San Francisco Ballet

Program 7: "Silver Ladders", "Damned", "Sandpaper Ballet"

War Memorial Opera House, San Francisco, CA

April 23 & 24, 2002
By Mary Ellen Hunt

To have one talented in-house choreographer is a wonderful thing, but to have two drawn right from the ranks of your dancers is almost a surfeit of riches, and in Julia Adam and Yuri Possokhov San Francisco Ballet has just that. Possokhov's newest work, "Damned", which premiered at the War Memorial Opera House on Tuesday night, showed us a choreographer of not only sensitivity but imagination. For the penultimate program of the season, the company offered "Damned" on a mixed bill that included the perennial Mark Morris favorite "Sandpaper Ballet", as well as Helgi Tomasson's puzzling "Silver Ladders".

The abstract "Silver Ladders" opened the program. Tomasson's remarks in the program note that he had in his mind a depiction of a ritualistic gathering place such as Stonehenge. As I read this to my companion, he said, "It's "Spinal Tap!" referring to the infamous 18-inch Stonehenge incident in the movie "This is Spinal Tap". Sure there were dancing dwarfs, which San Francisco Ballet certainly did not have, but at least "Spinal Tap" had a sense of humour about it. To my eyes, Katita Waldo fared better with the musical dynamics of the Joan Tower score than did Lucia Lacarra, who performed on opening night, and Sherri LeBlanc and Vanessa Zahorian gave brave performances in the trio on each night, but ultimately there's really very little they can do with what they are given. Although Waldo and Lacarra attempted a kind of regal air, they seemed uncertain as to whether they were aliens or princesses, or maybe alien princesses.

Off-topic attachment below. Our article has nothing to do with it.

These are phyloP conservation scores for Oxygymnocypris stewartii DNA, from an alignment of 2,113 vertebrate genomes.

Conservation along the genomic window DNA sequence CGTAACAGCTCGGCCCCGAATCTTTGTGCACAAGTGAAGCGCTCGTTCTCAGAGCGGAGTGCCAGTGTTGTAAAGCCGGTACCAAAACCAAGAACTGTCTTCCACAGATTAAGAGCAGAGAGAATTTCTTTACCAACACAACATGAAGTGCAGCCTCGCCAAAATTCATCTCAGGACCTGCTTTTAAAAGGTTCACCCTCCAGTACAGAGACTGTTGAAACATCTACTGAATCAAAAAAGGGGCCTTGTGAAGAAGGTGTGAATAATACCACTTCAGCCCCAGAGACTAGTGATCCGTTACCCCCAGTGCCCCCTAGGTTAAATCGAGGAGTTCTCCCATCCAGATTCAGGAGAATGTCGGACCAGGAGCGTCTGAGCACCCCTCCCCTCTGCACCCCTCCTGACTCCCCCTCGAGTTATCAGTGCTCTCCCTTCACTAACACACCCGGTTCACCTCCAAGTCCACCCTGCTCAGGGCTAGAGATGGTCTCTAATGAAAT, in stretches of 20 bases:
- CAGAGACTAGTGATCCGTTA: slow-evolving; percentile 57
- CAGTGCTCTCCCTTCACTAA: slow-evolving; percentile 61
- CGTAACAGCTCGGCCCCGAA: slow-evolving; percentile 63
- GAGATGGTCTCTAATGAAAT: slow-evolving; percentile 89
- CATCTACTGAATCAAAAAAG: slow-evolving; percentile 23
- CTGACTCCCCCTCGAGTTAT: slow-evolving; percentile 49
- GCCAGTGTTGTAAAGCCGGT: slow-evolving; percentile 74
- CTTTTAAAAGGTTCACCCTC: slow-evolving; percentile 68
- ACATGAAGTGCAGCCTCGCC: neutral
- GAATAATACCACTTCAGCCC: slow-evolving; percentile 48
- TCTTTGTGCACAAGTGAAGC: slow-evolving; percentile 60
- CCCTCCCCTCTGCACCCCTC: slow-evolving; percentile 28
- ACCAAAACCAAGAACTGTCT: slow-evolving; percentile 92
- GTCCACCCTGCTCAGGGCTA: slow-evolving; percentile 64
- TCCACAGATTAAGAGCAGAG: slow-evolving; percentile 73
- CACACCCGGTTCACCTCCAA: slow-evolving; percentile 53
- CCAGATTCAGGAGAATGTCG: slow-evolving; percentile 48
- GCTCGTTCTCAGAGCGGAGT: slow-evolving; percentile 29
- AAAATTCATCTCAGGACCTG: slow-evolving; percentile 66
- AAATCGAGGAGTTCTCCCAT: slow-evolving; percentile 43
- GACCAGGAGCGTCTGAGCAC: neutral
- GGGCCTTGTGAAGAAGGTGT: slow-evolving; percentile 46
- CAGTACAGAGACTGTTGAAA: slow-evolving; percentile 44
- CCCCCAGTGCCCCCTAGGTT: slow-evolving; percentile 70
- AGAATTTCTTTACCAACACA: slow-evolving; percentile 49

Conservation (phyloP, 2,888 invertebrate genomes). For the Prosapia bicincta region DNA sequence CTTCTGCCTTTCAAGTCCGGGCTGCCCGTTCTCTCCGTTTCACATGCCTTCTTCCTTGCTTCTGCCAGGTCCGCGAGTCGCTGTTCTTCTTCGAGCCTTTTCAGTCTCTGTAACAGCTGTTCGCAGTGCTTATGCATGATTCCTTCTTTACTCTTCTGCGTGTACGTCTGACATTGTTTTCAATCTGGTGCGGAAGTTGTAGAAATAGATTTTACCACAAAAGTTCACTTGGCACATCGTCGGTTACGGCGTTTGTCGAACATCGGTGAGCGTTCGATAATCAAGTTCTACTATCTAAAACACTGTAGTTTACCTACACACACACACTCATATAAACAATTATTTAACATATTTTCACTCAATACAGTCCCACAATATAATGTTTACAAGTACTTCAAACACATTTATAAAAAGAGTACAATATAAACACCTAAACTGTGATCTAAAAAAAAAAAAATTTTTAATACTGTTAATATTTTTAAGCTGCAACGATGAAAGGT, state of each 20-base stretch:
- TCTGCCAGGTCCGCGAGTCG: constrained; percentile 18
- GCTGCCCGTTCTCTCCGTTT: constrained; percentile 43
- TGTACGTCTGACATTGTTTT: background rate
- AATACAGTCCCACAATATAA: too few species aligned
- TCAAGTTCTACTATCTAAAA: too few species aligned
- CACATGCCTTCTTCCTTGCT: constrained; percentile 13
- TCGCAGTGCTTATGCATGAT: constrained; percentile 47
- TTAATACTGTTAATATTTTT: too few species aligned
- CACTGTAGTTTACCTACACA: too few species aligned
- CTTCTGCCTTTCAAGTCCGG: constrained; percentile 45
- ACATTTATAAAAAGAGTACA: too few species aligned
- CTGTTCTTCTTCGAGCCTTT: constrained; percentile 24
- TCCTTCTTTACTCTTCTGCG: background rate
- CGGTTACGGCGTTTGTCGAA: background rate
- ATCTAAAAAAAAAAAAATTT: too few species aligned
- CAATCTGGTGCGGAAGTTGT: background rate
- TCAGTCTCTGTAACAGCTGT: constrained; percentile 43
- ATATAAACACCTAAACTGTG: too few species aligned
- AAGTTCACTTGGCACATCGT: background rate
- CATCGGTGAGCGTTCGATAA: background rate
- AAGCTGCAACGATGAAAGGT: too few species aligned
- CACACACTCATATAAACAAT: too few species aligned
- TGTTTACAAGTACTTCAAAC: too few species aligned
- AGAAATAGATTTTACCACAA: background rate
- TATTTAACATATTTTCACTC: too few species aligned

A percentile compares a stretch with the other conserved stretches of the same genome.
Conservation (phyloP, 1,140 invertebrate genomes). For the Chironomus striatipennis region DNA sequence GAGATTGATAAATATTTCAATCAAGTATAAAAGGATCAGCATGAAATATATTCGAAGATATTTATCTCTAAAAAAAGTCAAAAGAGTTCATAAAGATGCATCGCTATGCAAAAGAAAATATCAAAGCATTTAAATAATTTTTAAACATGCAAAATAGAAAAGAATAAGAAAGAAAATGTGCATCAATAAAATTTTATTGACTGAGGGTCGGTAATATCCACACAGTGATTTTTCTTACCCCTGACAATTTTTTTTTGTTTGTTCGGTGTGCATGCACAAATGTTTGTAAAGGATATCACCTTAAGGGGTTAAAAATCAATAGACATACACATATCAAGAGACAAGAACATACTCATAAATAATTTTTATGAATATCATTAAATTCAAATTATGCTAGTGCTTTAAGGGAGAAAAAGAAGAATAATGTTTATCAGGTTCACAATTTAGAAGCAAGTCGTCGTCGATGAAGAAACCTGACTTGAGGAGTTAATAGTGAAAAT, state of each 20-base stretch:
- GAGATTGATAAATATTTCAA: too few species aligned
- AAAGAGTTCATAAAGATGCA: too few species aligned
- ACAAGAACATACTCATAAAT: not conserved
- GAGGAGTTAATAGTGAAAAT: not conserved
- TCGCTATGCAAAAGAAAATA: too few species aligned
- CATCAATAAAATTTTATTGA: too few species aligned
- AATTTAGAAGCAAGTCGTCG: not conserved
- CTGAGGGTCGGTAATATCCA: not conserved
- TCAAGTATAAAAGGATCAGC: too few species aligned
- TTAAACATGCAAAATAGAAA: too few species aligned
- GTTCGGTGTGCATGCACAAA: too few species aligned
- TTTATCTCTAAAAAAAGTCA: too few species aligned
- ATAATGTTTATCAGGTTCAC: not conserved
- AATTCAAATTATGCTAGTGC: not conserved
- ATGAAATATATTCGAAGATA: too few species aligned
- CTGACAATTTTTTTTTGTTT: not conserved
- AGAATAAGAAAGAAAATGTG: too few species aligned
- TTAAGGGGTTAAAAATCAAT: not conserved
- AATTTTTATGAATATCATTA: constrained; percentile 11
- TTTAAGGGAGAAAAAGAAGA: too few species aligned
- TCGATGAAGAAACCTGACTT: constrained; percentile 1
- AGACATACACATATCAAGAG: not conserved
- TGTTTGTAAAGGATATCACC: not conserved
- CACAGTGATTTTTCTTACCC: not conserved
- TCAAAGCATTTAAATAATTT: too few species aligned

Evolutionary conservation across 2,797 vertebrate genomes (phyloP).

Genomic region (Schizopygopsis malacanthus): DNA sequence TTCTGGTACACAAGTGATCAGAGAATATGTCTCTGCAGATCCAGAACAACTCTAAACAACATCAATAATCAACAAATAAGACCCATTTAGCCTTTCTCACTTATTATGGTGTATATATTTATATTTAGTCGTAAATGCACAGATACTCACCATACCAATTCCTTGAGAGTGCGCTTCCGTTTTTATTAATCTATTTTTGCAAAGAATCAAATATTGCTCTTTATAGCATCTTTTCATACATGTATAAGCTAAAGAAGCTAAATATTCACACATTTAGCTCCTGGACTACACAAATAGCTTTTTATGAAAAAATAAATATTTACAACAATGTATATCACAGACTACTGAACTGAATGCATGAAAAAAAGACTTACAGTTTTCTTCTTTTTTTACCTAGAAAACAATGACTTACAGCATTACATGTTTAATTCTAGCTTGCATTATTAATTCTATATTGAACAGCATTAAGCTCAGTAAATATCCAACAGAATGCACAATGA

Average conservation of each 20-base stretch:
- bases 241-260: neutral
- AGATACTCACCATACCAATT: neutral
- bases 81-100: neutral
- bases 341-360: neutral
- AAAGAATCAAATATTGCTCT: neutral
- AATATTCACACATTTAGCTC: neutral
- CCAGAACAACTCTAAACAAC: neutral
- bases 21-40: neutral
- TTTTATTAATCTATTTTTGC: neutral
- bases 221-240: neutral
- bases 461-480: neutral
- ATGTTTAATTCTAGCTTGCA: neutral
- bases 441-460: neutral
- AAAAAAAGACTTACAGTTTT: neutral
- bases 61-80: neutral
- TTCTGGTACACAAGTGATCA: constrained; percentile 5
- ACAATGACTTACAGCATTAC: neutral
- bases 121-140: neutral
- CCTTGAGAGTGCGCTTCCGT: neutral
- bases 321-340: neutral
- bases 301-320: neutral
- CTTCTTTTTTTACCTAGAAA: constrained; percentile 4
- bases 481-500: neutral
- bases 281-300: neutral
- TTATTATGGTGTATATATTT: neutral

Nevertheless, whatever might be said about Tomasson's own ballets, he has never had trouble recognizing a good choreographer when he sees one. Possokhov's second premiere for SFB, "Damned" was without doubt a rousing success. One can quibble about the details of the costumes or the dramatics of a death scene, but on Tuesday night, the audience at the Opera House was on its feet following Joanna Berman's stirring performance as the protagonist, Medea.

Berman was joined by Roman Rykine as Jason and Yuan Yuan Tan as the princess that Jason puts aside Medea to marry. To say that Berman nearly erased thoughts of all the other leads is no small thing. Tan's beautiful line never stopped throughout her opening pas de deux, set to Maurice Ravel's "Pavane for a Dead Princess" (the rest of the score is derived from Concerto in D Major for the Left Hand). Her delicacy and grace gave Possokhov's choreography its maximum range. Nicole Starbuck, however, was astonishing dancing the same role on Wednesday with Guennadi Nedviguine as Jason. With a glamorous presence that I have not seen before from her, Starbuck embraced the youth and innocence of the princess making a fine contrast with Lorena Feijoo's dark portrayal of Medea.

Both Feijoo and Berman are somewhat bound by Possokhov's direction. Specifically, he wanted them to use their faces less and allow the drama to originate from the rest of their bodies, through the dancing. Feijoo, however, is a facial dancer, and is not served by keeping that part of her expressiveness in check. Her movement is superb and sometimes eerie, as in the ripples through her back and shoulders when she straightens up from a contraction, but it was not until she began her final solo that she unleashed the full power of her eyes and face.